Galicians I: The Composers
Denys Sichynsky (1865-1909)
In his youth, Denys Sichynsky studied with pianist Wladyslaw Wszelaczynski in Ternopil. Wszelaczynski was a pupil of Karol Mikuli, the director of the Lemberg Conservatory in Galicia. Prior to his private studies with Mikuli, Sichynsky had already started to write art songs.
During the 1890s Sichynsky led an unsettled life. He worked as a music teacher, copyist, arranger, conductor, performer, organizer, critic, and composer. It is from this period that most of his art songs originate. In 1891 Sichynsky helped found the Lviv “Boian” Choir and, in 1902, he organized a Ukrainian music school in Stanyslaviv (Ivano-Frankivsk) where he settled during the last decade of his life.
Stylistically, Sichynsky’s music is mid-late romantic. There is a wonderful sense of melody, reflecting the melos of Ukrainian folksongs. Many of his art songs are through-composed, rich in modulation, and operatic in style.
Stanyslav Liudkevych (1879-1979)
Stanyslav Liudkevych first studied composition with his mother who herself was a pupil of Mykhailo Verbytsky, the composer of Ukraine’s national anthem. While at university, Liudkevych was a student of Mieczyslaw Soltys at the Lemberg Conservatory. In Vienna, he studied with Alexander Zemlinsky, Hermann Gradener, and Guido Adler; he also attended Hugo Riemann’s lectures in Germany.
In 1908, he succeeded Anatole Vakhnianyn as director of the Lysenko Institute. During World War I, Liudkevych was drafted into the Austrian army. Captured by the Russians, he spent time in Kazakhstan as a prisoner of war. In 1919, he resumed work at the institute in Lviv.
In 1936, Liudkevych became head of the musicological commission of the Shevchenko Scientific Society. From 1940 to 1972, he taught at the Lviv State Conservatory. Despite being a 20th-century composer, Liudkevych maintained a post-romantic palette that was later tempered by Soviet neo-folklorism. In fact, under the Soviet regime his creative output dwindled. At one of the first meetings with the Communist Party in 1939, the composer is reputed to have quipped, “liberated [by the Communists]—there’s nothing one can do about that…
Vasyl Barvinsky (1888-1963)
Vasyl Barvinsky also began his musical studies with his mother, who was herself a pupil of Karol Mikuli, the director of the Lemberg Conservatory in Galicia. Vasyl studied at the Lemberg Conservatory and, from 1908 to 1914, was a pupil of Vitezslav Novák in Prague. Barvinsky became the director of the Lysenko Institute in Lviv after Stanyslav Liudkevych was drafted into the Austrian army,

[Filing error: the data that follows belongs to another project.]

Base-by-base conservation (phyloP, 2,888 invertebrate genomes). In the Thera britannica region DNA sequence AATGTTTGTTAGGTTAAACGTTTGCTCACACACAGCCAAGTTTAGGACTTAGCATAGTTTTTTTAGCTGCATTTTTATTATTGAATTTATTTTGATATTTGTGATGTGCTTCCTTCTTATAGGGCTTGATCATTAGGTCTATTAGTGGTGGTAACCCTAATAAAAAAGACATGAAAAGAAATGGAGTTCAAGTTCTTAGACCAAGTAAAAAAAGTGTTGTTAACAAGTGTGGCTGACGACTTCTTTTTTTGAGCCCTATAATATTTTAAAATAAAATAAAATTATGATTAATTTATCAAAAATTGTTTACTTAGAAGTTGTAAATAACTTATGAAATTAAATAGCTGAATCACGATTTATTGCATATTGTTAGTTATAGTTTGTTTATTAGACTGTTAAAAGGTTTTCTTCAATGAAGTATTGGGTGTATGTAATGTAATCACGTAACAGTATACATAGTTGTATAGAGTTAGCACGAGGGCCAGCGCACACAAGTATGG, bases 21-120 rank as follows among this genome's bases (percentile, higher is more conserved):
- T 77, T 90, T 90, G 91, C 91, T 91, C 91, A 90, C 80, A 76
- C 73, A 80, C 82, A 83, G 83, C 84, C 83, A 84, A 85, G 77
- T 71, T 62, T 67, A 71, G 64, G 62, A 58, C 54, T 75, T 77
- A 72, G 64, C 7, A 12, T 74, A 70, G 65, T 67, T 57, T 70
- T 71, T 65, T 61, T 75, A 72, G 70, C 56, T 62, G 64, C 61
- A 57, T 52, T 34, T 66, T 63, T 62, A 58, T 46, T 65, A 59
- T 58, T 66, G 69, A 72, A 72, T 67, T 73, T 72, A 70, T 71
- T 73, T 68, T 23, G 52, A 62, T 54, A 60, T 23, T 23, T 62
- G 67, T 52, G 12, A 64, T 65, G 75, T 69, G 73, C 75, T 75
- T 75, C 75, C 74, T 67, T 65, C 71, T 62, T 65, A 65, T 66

As a pianist, Barvinsky toured Soviet Ukraine in 1928 with cellist Bohdan Berezhnytsky.
When the Soviets merged the Lemberg conservatory in Galicia with the Lysenko institute, it was Barvinsky who was appointed director of the new Lviv State Conservatory. Privilege, however, was short-lived.
In 1948, intrigue led to denunciation and Barvinsky was exiled to a labour camp in the Mordovian ASSR. All his music scores were publically burned! Barvinsky returned to Lviv in 1958 a broken man and spent the rest of his days unsuccessfully trying to recreate his lost works. The surviving art songs are representative of the composer’s post-romantic and often impressionistic style.
Stefania Turkewich (1898-1977)
Ukraine’s first woman composer is Stefania Turkewich . She began her music studies with her mother, who was a pupil of Karol Mikuli, the director of the Lemberg Conservatory in Galicia. Then, at the Lysenko Institute in Lviv, she was taught by Vasyl Barvinsky. After World War I, Turkewicz studied in Lviv with Adolf Chybinski at the Lviv University, and also at the Lysenko conservatory. She then moved to Austria and studied with Guido Adler at the University of Vienna and Joseph Marx at the music academy.
In 1925, she travelled with her first husband to Berlin where she studied with Franz Schreker and the influential expressionist, Arnold Schoenberg; in Prague she studied with Zdenek Nejedly at Charles University, with Otakar Sin at the conservatory, and with Vitezslav Novak at the music academy. She received her doctorate in musicology in 1934. From 1935 to 1939, she taught harmony and piano at the Lysenko Institute in Lviv, and, from 1940 to 1944, she lectured at the Lviv State Conservatory.
Fleeing from the Soviets, Turkewich immigrated to England with her second husband in 1946. There she spent much of her time composing, but many of her works have never been performed. Stylistically they are much more modern, but still hearken back to Ukrainian folksongs, when they are not post-romantic, atonal or expressionistic in character.